Some people will cook Chicken Necks and clean the meat off of them for soup or for the dogs.
To do this though, you must have the patience to be absolutely thorough about looking for the teensiest of bones, and you can't let your mind wander. You must pay attention, otherwise, the risk of letting bones get through your hands and into your small pile of meat is too great.
There are certainly times in history when economies such as picking the meat off from Chicken Necks is to be lauded. Many of those who grew up during the Depression or wartime still do it. But while many people are hyper conscience about food nutrition -- as in, does this have an extra gram of fat that is going to kill them when they're 97 -- others are more old-fashioned in regard to food safety, and bones, which will kill someone right now, are right up there on the list.
Some people just discard Chicken Necks entirely. This is equally the wrong approach. They can be used to make an exceptionally flavourful stock from.
Chicken Necks can be roasted right in the pan with the bird, making sure they sure they are whole. Or, they can be roasted separately in an inch or two (3 to 6 cm) of water. When the water is gone, add some more, cook a bit more, then pour that water off into the pot in which you will eventually make the gravy. Then deglaze the pan you roasted the neck in and add that deglazing liquid to the gravy pot. Discard the necks afterward.
You can also just boil the neck in a separate pot of water, then discard the neck and use that stock for your gravy. Strain the stock through a very fine sieve first before using.
- Beer Can Chicken RoastingBeer Can Chicken Roasting involes poking the neck cavity of a chicken down onto an opened beer can, and roasting the chicken upright. The idea is that you have the can half filled with beer, and the steam and aroma from that flavour the chicken (disregard promises of making it moister -- only fat makes meat moist, not water, steam or beer.) Cut the top off a beer can, so that the top is completely open (mind the sharp edges.) Have the can half-filled with beer.
- Bresse Chickens
- Chantecler Chickens
- Chicken and Endive in Mustard Sauce Recipe
- Chicken Backs
- Chicken Breast Strips
- Chicken Breasts
- Chicken CutletsChicken Cutlets can be made from chicken breasts that have been pounded to make the meat thinner and more uniform in thickness, or they can be made from meat from the legs, which is removed from the leg in one piece, then pounded thin. Cutlets made from leg meat are more flavourful than those made from breast meat.
- Chicken FatIn Northern Europe, cooking oil was scarce, and butter was expensive -- making dairy fat something that families often preferred to sell for added income rather than treat themselves to. And even when margarine did come along, many governments slapped a tax on it to keep it out of reach of ordinary consumers.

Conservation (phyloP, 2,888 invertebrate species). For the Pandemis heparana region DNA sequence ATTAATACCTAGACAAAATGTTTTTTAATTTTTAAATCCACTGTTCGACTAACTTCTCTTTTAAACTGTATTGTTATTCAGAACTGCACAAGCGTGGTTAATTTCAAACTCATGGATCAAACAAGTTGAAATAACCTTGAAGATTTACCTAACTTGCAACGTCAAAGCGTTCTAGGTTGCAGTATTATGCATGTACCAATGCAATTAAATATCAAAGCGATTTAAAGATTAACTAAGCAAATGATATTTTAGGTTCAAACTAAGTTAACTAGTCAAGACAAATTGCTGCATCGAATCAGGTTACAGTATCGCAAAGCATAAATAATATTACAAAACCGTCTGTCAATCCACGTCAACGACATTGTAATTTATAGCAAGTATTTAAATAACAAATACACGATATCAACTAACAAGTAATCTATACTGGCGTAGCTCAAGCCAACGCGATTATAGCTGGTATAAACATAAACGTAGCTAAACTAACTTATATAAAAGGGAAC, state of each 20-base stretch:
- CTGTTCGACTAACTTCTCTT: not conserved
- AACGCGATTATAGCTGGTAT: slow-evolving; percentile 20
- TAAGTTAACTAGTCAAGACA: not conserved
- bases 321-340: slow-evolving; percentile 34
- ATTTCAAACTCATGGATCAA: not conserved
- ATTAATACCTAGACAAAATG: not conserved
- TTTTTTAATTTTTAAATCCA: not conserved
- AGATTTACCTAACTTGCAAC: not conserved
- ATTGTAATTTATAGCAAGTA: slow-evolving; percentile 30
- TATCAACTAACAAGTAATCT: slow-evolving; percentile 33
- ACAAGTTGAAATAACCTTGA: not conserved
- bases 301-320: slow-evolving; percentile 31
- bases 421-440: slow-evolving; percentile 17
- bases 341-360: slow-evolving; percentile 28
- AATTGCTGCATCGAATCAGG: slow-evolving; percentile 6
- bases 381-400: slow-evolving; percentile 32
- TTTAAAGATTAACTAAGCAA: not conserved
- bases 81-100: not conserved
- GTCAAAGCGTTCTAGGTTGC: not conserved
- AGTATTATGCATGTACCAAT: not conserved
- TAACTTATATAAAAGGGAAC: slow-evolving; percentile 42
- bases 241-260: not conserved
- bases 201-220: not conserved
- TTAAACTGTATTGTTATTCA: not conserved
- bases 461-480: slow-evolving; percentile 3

- Chicken Fillets
- Chicken Fried Steak
- Chicken Legs
- Chicken Necks
- Chicken PiecesA generic term used to refer to a chicken cut into parts. Even though technically it includes the breasts, because they are currently the most prized and expensive pieces of a chicken, in practice the breasts aren't included in the current meaning of the word: when a recipe calls for chicken pieces, it will generally mean cheaper parts of the chicken.
- Chicken Stock
- Chicken Tenders
- Chicken WingsFrom the 1960s to the 1990s, Chicken Wings were essentially garbage meat that you could buy for a song at supermarkets and boil down for soups and stews. Many will remember more than a few boiled dinners made with Chicken Wings while growing up: they were fiddly to eat, but you didn't mind because boiled dinners meant dumplings.
- Coronation Chicken Recipe
- Free-Range ChickensFree-Range Chicken is a term that doesn't actually have much if any meaning. Though it conjures up images of one or two chickens pecking about on the lawn in the back garden, it can mean: that in theory there's a door allowing chickens access to the outdoors (though the barn they are in might be so crowded that only those near the door can get out); that the yard they have access to is very small and crowded, filthy with mud and droppings, or covered with gravel and not a blade of grass in it, An acre of grass can only handle the droppings from about 80 chickens a year.
- Free-Range Total Freedom
- Goosnargh Chicken
- Ground Chicken
- Institutional Meat Purchase SpecificationsInstitutional Meat Purchase Specifications (IMPS) is a set of standard meat specifications maintained by the Agricultural Marketing Service Branch of the USDA (United States Department of Agriculture.) These specifications are valid for North America (Canada and America have harmonized their meat codes.) The specifications are suggested ones; adherence to them is still (as of 2011) deemed voluntary.  Knowing the IMPS code for a particular cut of meat is way overkill for non-professional cooks.
- Lauragais Capon
- New York Dressed Chicken
- Plymouth Rock Chickens
- Spicy Yoghurt Chicken Recipe
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- Crown Roast of Pork Day (Today)Feasting on pork on a day in March has no basis in tradition. You wouldn't slaughter a pig in March -- that was all done in the fall -- and by this time of the year, any meat you had preserved would largely be gone.
"I would rather live in Russia on black bread and vodka than in the United States at the best hotels. America knows nothing of food, love or art." Isadora Duncan. (America dancer. 26 May 1877 - 14 September 1927)
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